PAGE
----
* when the BBC moved facilities to North Wales, was relocated with his family in a house which looked out across the Menai Straits to Anglesey and recalled, following the bombing of Bristol, "the house next door being on fire and hoses being played against the outside wall to stop them cracking, while my father sat writing."

 * in 1943, at the age of twelve, was sent away as a boarder to a Benedictine public school, Douai Abbey, in Woolhampton, Berkshire which was 'Jansenist-Irish and English Puritan all at once and seemed to isolate all the coldest elements of these until only the rules and the fear were left' and where, cut off from the company of women recalled : 'I wanted to die. I willed myself to.'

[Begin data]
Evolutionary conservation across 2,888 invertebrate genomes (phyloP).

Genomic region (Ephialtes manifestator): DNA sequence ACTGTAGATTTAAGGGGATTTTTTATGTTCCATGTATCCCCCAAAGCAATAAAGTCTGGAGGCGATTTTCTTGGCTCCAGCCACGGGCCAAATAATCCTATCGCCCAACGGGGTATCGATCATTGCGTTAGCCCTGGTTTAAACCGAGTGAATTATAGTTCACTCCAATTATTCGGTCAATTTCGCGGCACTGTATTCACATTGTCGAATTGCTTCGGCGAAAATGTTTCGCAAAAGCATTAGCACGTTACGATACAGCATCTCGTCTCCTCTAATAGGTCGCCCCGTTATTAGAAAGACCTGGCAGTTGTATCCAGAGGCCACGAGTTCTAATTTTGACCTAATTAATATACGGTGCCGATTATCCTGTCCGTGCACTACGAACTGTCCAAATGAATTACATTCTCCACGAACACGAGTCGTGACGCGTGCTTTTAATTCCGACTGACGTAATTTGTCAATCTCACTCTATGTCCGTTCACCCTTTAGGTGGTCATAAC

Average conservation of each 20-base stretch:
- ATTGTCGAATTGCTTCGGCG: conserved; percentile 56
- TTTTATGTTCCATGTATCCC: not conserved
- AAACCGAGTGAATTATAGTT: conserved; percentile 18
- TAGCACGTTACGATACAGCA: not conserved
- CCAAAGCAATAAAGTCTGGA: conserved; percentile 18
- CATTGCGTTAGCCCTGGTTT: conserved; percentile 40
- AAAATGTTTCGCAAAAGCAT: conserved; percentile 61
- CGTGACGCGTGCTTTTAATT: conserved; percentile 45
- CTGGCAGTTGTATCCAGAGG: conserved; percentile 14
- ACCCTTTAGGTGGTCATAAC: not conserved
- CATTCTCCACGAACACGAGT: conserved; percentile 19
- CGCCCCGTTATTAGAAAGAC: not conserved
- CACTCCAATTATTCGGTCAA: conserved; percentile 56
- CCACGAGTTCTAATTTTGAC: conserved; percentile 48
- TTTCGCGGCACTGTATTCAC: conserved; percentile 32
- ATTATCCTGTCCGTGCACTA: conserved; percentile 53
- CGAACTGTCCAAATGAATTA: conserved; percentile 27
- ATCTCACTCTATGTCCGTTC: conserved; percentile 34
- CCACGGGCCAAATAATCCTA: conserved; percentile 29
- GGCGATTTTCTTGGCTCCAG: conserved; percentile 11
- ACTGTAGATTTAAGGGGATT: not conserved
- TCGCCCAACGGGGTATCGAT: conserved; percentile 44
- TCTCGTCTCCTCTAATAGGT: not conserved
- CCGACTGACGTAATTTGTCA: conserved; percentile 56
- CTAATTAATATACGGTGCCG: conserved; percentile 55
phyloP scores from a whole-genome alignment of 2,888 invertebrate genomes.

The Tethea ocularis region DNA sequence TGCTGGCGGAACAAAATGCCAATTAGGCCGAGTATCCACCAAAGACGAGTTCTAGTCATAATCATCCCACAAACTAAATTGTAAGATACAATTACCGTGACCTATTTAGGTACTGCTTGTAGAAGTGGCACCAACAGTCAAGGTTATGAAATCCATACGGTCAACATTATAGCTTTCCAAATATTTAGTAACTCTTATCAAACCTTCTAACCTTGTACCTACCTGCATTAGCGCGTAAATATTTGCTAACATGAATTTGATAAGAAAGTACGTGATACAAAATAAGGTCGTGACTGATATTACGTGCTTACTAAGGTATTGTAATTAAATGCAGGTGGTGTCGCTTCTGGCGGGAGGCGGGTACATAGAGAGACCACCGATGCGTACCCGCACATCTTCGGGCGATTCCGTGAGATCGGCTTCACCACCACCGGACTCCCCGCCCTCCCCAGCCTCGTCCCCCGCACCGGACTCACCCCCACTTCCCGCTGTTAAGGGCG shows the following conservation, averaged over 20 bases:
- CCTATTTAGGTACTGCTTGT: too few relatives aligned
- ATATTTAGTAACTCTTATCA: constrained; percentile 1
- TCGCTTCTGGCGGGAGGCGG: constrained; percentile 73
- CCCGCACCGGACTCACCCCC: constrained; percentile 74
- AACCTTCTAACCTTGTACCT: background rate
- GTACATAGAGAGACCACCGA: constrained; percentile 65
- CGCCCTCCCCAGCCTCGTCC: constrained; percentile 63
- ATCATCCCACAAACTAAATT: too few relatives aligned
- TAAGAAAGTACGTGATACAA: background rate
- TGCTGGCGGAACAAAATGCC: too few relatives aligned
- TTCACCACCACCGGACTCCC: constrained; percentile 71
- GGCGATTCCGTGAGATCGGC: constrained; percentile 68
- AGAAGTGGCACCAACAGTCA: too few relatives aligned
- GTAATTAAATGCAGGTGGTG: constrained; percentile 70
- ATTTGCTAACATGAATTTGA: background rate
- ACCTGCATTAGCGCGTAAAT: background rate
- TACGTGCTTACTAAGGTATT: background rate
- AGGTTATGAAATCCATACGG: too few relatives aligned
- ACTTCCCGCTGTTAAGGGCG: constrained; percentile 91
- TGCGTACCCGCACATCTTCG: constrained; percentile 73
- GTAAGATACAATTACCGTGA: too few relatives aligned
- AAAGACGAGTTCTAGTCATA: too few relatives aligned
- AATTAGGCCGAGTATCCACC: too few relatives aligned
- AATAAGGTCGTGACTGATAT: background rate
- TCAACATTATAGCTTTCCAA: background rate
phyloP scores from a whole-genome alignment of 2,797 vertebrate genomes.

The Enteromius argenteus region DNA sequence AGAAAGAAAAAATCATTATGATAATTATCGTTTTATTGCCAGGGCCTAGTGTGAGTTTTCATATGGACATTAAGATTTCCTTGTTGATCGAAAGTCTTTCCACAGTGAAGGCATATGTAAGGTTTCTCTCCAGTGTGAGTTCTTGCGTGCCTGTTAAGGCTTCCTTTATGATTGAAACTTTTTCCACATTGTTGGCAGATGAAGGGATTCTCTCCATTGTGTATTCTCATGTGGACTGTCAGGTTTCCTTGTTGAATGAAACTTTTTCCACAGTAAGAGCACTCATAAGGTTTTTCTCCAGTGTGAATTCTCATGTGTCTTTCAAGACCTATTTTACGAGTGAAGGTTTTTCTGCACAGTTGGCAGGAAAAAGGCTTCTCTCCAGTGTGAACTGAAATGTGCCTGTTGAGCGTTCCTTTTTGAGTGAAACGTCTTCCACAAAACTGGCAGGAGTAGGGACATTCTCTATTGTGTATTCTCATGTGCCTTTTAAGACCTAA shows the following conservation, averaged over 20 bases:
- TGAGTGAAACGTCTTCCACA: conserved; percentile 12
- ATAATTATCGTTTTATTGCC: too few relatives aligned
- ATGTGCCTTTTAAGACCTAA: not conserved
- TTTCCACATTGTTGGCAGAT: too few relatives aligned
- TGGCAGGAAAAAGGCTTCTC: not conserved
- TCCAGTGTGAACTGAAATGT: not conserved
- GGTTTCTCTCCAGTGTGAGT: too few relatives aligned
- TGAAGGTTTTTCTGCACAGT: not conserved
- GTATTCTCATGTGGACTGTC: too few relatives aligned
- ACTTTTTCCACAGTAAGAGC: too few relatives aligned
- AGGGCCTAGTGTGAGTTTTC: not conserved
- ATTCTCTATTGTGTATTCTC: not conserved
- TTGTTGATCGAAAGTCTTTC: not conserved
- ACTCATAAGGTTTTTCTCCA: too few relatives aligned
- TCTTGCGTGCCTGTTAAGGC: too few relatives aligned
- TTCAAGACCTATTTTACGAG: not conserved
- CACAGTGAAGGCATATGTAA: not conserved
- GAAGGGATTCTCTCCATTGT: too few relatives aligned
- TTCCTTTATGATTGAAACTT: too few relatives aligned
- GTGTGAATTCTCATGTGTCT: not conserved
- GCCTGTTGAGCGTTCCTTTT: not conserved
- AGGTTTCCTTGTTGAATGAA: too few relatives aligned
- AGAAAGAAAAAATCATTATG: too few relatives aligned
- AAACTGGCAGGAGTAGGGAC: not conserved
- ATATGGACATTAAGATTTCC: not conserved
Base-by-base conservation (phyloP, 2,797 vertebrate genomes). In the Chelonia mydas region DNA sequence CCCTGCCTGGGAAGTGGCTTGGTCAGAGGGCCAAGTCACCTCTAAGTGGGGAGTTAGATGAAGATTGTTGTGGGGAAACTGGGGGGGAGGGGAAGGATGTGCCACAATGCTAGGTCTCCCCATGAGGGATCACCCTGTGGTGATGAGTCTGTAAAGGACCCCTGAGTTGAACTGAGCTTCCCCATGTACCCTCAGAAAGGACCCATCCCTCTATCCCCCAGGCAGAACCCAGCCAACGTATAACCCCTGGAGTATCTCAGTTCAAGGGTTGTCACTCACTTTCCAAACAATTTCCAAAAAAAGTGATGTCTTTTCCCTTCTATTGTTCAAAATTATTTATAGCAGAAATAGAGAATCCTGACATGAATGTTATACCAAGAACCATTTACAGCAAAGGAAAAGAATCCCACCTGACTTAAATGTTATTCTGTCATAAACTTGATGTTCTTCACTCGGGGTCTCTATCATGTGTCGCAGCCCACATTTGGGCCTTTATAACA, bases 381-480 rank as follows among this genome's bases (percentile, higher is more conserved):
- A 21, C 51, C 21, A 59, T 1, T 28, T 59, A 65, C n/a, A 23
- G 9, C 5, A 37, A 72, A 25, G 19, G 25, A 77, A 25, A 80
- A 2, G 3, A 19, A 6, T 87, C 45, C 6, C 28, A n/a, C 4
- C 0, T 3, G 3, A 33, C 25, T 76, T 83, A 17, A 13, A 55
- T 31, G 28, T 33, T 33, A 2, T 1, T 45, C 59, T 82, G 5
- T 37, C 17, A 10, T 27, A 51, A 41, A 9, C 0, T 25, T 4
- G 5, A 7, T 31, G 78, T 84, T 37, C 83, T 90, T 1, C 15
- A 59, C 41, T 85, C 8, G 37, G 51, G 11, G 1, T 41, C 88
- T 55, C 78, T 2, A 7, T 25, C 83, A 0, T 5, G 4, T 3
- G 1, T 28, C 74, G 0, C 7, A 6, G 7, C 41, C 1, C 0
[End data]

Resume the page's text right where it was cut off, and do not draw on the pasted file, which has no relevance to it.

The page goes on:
* was fourteen when, back in the family house  in 1945, his father featured in the Pathé News short, 'How ITMA is written' : , while he at school, with its atmosphere of repression and incompetent teaching,  discovered the poetry of W.B.Yeats and T.S. Eliot and 'the really tremendous excitement of Prufrock', began to write his own verses and covertly read his 'beloved Francis Thompson wrapped in the lurid covers of a Bulldog Drummond novel' and exercised 'defiances' which 'had become those of a slave', while at the same time recalled : 'I was good at rugby in school because I was Irish; I was funny because my father was funny and I was Irish.”

* in 1948, at the age of 17, spent summer working at a Butlin's Holiday Camp, where, he later speculated, his father had sent him in order to counteract what he felt was his son's 'cultural snobbery', refused to go back for his last year at boarding-school and to his relief, was sent to the 'Lycée Jaccard' in Lausanne, Switzerland, 'a sort of boy's "finishing school."'

* now followed his own work schedule, read Cecil Day Lewis and Jean-Paul Sartre in his room, learned French from the cleaning maids and having decided that he might want to go to University, took and passed the Higher Certificate.